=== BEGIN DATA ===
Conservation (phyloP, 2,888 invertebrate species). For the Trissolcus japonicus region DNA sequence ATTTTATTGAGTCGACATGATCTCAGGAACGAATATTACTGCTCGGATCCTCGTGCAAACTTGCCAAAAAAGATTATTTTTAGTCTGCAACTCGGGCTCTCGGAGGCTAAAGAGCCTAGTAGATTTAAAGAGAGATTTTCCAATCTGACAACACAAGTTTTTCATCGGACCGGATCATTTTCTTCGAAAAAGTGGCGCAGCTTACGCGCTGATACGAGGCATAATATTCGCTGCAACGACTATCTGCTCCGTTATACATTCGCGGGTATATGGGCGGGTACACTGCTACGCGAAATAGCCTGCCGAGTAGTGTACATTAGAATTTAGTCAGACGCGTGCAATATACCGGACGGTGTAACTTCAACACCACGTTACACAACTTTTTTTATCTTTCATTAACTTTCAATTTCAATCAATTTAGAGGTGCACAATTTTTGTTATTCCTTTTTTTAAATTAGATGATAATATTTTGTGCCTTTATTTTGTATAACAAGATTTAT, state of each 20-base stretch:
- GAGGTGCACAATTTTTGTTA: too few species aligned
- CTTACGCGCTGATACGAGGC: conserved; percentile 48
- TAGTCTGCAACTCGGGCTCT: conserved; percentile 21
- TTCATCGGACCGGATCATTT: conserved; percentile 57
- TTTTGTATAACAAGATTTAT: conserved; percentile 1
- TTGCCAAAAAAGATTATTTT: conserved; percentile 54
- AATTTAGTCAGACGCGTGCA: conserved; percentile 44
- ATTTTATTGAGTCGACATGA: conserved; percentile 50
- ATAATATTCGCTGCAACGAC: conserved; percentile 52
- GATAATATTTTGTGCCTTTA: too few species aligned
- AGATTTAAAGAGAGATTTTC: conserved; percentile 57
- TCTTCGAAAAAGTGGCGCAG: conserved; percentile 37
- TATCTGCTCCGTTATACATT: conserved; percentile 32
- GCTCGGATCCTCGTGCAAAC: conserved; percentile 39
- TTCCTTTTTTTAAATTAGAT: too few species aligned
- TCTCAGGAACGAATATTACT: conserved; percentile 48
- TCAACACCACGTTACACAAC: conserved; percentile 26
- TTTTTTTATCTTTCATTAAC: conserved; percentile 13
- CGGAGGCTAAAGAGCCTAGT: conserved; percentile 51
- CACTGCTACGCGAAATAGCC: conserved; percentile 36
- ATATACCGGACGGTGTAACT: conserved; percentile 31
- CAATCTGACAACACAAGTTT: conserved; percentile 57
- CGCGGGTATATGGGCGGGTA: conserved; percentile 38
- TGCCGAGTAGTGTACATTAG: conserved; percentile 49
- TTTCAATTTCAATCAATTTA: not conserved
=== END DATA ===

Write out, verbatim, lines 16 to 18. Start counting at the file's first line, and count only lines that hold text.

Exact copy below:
- TTCCTTTTTTTAAATTAGAT: too few species aligned
- TCTCAGGAACGAATATTACT: conserved; percentile 48
- TCAACACCACGTTACACAAC: conserved; percentile 26